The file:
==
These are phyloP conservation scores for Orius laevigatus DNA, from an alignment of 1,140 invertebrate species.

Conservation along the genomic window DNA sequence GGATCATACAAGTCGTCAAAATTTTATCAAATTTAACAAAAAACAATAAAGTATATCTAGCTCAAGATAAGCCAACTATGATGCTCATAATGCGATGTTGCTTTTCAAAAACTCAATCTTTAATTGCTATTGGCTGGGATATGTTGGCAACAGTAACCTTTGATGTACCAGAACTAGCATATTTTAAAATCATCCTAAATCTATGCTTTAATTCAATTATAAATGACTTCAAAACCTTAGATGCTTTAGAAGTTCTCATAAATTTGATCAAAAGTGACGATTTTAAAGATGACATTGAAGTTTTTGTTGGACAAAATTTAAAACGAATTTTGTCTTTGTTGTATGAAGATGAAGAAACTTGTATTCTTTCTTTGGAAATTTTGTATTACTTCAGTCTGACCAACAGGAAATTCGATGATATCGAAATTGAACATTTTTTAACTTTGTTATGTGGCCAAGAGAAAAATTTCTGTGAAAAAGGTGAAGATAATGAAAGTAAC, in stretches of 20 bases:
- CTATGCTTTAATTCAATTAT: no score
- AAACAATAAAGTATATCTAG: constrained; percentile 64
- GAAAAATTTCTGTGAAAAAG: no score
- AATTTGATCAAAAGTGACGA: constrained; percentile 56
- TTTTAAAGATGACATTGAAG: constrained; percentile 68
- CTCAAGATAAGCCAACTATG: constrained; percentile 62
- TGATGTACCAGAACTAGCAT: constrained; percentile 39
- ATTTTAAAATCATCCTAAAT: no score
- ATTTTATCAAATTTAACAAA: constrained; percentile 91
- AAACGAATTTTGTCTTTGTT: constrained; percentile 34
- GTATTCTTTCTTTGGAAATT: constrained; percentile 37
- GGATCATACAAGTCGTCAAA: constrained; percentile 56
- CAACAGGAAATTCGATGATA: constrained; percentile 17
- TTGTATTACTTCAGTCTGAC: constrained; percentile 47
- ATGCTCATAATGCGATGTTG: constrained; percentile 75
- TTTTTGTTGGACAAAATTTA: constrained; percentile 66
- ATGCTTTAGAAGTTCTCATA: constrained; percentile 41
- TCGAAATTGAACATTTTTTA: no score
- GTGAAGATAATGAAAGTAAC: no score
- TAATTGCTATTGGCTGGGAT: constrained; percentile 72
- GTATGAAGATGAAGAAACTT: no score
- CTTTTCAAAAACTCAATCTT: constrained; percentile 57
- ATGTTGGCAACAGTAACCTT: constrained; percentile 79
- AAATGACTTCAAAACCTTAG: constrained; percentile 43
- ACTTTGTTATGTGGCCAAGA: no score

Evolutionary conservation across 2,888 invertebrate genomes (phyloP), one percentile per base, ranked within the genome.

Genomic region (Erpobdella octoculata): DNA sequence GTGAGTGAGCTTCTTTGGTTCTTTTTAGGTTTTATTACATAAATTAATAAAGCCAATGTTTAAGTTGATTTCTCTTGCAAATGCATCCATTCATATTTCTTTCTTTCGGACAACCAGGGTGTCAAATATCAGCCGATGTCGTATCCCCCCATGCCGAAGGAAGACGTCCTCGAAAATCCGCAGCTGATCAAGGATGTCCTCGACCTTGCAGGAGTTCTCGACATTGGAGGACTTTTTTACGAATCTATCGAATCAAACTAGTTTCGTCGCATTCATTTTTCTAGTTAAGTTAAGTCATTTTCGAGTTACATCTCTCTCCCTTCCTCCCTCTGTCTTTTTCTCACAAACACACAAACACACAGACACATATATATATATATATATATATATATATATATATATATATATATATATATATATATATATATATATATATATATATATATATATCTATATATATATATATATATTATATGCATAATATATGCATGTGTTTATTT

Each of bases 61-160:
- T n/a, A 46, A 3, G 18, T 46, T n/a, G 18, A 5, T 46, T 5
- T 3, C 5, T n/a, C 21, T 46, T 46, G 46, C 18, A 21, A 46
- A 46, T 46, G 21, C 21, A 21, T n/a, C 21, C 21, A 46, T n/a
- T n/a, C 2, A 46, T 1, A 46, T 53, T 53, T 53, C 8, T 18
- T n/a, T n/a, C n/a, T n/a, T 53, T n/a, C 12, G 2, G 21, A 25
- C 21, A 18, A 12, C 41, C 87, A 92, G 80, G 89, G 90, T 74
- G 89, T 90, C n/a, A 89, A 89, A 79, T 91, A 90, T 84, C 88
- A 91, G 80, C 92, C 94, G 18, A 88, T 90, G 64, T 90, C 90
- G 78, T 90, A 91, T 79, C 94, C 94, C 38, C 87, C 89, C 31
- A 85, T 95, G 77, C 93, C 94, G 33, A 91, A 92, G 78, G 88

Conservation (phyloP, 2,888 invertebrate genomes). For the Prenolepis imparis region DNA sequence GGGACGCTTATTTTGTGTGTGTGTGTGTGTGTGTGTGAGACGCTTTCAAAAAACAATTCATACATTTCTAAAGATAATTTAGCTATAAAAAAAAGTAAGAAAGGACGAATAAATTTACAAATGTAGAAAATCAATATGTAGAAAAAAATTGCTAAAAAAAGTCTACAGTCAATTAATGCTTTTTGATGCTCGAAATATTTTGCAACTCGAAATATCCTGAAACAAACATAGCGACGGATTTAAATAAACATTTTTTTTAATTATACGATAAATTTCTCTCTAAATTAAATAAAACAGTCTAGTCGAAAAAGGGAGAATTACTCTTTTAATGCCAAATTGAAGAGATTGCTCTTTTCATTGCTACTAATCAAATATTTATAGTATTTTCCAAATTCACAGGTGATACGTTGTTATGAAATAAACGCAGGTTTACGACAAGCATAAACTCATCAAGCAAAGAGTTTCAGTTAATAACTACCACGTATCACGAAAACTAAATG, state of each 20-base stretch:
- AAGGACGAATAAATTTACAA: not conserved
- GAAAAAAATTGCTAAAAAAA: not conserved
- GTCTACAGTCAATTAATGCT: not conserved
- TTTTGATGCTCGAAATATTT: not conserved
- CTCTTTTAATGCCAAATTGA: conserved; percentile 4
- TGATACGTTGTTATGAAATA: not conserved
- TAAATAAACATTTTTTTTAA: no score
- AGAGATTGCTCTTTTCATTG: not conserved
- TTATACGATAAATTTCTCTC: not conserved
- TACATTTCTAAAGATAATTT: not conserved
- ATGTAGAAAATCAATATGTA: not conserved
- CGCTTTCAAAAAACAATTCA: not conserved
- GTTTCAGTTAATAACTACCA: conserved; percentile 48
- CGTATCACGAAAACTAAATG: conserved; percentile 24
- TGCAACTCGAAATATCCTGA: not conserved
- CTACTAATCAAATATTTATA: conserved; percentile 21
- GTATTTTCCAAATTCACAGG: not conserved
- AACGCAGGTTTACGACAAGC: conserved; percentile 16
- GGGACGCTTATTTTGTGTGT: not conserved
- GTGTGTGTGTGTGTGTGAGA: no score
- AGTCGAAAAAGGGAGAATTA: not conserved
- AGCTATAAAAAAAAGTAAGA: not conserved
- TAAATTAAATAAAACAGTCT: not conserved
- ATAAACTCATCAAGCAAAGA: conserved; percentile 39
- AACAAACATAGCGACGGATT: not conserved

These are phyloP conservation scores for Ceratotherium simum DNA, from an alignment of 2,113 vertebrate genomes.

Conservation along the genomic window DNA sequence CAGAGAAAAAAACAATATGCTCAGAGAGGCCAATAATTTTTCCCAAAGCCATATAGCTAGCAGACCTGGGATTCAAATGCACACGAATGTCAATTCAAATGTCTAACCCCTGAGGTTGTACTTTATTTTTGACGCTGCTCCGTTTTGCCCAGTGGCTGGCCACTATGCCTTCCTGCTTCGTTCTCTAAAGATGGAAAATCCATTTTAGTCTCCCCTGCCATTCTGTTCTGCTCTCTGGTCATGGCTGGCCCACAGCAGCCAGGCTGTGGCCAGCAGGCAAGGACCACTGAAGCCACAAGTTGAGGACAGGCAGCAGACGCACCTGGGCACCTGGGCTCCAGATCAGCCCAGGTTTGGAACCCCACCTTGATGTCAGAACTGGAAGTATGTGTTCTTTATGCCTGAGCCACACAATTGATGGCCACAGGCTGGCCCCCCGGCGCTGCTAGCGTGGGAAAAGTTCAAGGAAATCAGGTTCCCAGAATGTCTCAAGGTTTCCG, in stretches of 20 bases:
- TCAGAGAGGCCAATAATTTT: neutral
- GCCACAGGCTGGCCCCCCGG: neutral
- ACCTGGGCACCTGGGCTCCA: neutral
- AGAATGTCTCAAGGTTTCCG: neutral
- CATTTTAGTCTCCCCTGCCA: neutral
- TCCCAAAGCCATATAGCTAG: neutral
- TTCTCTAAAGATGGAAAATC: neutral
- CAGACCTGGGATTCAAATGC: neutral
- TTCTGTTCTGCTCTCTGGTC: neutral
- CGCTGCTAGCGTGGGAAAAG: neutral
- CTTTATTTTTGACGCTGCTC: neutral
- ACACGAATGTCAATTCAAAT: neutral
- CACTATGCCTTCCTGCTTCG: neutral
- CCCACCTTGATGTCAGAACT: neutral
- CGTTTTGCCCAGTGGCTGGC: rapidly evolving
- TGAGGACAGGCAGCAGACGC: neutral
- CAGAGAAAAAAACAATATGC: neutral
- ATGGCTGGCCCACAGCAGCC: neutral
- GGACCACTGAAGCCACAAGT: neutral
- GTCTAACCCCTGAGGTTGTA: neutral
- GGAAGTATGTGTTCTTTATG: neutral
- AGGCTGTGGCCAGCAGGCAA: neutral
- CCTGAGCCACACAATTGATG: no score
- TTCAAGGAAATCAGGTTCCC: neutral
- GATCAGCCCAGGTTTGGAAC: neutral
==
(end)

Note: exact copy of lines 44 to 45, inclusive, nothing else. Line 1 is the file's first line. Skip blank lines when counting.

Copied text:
- GTCTACAGTCAATTAATGCT: not conserved
- TTTTGATGCTCGAAATATTT: not conserved